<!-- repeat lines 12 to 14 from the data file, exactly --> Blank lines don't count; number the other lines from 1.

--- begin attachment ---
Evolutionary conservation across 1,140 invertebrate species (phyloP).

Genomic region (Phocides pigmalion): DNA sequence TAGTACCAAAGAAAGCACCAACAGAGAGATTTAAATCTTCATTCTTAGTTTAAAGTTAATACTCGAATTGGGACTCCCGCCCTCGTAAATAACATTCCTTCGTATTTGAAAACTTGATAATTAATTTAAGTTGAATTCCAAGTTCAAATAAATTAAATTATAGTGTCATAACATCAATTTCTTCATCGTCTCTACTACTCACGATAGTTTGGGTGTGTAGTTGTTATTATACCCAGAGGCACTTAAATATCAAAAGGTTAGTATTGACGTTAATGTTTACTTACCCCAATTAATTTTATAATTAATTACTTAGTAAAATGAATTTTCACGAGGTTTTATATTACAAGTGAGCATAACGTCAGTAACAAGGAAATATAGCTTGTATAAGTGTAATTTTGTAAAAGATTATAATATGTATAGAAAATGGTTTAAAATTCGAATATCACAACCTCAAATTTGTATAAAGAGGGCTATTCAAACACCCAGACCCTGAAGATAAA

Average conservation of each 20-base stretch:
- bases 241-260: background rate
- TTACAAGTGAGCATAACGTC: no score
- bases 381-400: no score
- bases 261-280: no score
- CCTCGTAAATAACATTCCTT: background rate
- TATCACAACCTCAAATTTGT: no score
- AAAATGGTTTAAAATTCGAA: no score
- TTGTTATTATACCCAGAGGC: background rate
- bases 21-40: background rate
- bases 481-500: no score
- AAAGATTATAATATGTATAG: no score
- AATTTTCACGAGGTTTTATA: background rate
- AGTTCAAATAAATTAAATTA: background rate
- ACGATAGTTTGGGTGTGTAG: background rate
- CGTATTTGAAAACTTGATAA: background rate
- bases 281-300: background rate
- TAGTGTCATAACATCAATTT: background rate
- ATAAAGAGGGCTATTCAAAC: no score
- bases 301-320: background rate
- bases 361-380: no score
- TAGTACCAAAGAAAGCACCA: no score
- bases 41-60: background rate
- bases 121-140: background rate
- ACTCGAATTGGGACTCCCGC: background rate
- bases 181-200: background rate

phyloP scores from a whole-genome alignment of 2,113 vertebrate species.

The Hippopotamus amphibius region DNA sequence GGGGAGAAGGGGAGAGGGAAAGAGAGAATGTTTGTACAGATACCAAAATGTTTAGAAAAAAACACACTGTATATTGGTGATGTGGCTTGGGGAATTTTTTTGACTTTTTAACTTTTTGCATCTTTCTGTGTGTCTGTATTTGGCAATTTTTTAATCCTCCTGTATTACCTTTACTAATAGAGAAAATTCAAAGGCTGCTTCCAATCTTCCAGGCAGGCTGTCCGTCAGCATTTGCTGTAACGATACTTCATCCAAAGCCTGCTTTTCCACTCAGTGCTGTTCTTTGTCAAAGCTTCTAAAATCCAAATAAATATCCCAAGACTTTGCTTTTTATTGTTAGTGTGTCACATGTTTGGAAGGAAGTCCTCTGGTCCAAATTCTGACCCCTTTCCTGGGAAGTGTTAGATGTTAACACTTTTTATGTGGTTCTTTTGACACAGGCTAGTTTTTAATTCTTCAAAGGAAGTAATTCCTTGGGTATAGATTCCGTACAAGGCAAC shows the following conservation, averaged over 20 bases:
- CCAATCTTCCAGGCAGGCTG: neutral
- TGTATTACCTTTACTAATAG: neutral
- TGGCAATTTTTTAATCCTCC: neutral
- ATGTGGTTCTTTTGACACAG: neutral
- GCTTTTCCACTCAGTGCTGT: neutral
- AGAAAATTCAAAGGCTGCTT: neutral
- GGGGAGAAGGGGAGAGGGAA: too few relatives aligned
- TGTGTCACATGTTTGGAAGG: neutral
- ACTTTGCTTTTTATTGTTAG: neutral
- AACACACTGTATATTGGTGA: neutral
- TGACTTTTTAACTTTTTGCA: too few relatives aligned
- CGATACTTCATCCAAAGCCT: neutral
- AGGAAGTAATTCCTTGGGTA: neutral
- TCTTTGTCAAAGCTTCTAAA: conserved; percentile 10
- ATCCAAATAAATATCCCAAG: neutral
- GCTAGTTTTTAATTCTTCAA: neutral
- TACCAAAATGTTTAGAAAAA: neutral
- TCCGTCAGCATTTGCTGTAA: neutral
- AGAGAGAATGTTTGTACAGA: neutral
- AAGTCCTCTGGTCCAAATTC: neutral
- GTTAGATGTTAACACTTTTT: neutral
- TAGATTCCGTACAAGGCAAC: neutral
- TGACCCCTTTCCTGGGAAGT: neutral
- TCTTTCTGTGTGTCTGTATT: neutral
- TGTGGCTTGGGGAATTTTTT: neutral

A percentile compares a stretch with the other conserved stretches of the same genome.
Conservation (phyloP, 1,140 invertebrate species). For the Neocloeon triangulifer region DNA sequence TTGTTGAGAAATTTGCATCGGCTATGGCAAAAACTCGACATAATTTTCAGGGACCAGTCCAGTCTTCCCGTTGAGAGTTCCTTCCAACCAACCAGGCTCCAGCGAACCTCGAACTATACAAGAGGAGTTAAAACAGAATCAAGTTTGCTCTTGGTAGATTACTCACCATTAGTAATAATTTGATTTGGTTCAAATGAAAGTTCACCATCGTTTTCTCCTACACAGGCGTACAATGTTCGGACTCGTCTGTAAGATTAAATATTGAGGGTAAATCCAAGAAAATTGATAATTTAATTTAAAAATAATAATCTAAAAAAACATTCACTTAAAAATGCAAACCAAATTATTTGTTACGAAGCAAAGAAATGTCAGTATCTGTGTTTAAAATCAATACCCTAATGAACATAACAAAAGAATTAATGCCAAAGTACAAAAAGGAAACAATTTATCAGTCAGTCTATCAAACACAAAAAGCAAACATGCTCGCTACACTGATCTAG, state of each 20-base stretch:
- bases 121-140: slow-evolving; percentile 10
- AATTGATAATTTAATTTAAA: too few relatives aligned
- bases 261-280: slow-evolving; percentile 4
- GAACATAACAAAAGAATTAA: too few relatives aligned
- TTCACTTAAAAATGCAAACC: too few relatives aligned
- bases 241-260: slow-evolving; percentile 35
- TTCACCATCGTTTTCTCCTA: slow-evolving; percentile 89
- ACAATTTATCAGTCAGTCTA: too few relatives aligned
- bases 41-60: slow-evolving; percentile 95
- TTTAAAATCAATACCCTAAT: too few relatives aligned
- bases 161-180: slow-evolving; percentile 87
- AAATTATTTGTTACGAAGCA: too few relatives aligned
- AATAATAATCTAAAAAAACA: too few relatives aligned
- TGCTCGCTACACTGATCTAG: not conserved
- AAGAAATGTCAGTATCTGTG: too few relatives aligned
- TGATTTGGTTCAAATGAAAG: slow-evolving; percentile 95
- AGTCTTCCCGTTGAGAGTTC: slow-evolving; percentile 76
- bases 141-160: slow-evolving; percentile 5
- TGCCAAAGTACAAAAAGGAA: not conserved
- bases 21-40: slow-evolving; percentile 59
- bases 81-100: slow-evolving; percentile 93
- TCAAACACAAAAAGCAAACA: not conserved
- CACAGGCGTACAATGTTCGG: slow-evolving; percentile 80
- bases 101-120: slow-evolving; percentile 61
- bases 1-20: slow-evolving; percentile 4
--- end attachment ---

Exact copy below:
- bases 21-40: background rate
- bases 481-500: no score
- AAAGATTATAATATGTATAG: no score